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For enhanced safety, the front and rear seat shoulder belts of the Audi RS 5 Sportback have pretensioners to tighten the seatbelts and eliminate dangerous slack in the event of a collision and force limiters to limit the pressure the belts will exert on the passengers. The BMW M3 doesn’t offer pretensioners for the rear seat belts.
The RS 5 Sportback’s pre-crash front seatbelts will tighten automatically in the event the vehicle detects an impending crash, improving protection against injury significantly. The M3 doesn’t offer pre-crash pretensioners.
For enhanced safety, the front seat shoulder belts of the Audi RS 5 Sportback are height-adjustable to accommodate a wide variety of driver and passenger heights. A better fit can prevent injuries and the increased comfort also encourages passengers to buckle up. The BMW M3 doesn’t offer height-adjustable seat belts.
The RS 5 Sportback has all-wheel drive to maximize traction under poor conditions, especially in ice and snow. The M3 doesn’t offer all-wheel drive.
To help make backing safer, the RS 5 Sportback’s cross-path warning system uses wide-angle radar in the rear bumper to alert the driver to vehicles approaching from the side, helping the driver avoid collisions. The M3 doesn’t offer a cross-path warning system.
Both the RS 5 Sportback and the M3 have standard driver and passenger frontal airbags, front side-impact airbags, driver and front passenger knee airbags, side-impact head airbags, plastic fuel tanks, four-wheel antilock brakes, traction control, electronic stability systems to prevent skidding, daytime running lights, rearview cameras, available lane departure warning systems and around view monitors.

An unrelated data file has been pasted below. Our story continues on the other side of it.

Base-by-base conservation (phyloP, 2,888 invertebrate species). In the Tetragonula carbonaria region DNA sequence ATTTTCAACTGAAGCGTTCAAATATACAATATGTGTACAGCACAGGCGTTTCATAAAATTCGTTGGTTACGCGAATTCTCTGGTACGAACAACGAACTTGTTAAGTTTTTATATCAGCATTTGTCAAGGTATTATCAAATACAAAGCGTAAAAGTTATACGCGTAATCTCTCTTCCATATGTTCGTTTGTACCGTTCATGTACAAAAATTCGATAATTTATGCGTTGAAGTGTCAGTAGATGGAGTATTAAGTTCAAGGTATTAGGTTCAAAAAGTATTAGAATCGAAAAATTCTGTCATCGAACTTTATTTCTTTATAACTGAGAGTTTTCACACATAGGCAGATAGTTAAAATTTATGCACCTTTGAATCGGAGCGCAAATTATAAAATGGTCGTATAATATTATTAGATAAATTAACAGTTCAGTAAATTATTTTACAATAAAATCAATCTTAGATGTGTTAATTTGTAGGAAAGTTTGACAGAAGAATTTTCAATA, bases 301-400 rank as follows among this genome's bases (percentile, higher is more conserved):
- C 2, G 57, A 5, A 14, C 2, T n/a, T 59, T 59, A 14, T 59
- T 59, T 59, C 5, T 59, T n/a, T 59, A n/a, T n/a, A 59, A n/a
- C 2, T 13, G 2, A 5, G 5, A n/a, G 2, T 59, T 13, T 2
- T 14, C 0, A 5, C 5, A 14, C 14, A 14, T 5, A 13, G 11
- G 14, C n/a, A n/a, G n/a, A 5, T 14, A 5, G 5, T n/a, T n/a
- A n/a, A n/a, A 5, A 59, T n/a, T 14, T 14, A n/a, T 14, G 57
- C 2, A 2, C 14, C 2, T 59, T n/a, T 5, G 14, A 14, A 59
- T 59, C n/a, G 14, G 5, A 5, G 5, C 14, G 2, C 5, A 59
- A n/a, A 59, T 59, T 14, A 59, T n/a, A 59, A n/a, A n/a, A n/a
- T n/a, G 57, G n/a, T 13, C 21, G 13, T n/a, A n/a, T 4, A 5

The Audi RS 5 Sportback weighs 427 to 482 pounds more than the BMW M3. The NHTSA advises that heavier cars are much safer in collisions than their significantly lighter counterparts.
The M3’s redline is at 7600 RPM, which causes more engine wear, and a greater chance of a catastrophic engine failure. The RS 5 Sportback has a 6500 RPM redline.
From surveys of all its subscribers, Consumer Reports’ December 2018 Auto Issue reports that Audi vehicles are more reliable than BMW vehicles. Consumer Reports ranks Audi 1 place higher in reliability than BMW.
The RS 5 Sportback’s 2.9 turbo V6 produces 19 more horsepower (444 vs. 425) and 37 lbs.-ft. more torque (443 vs. 406) than the M3’s standard 3.0 turbo 6 cyl. The RS 5 Sportback’s 2.9 turbo V6 produces 37 lbs.-ft. more torque (443 vs. 406) than the M3 Competition Package’s standard 3.0 turbo 6 cyl.
Regenerative brakes improve the RS 5 Sportback’s fuel efficiency by converting inertia back into energy instead of wasting it. The M3 doesn’t offer a regenerative braking system.
In its Green Vehicle Guide, the U.S. Environmental Protection Agency (EPA) rates the Audi RS 5 Sportback higher (5 out of 10) than the BMW M3 (3). This means the RS 5 Sportback produces up to 16.5 pounds less smog-producing pollutants than the M3 every 15,000 miles.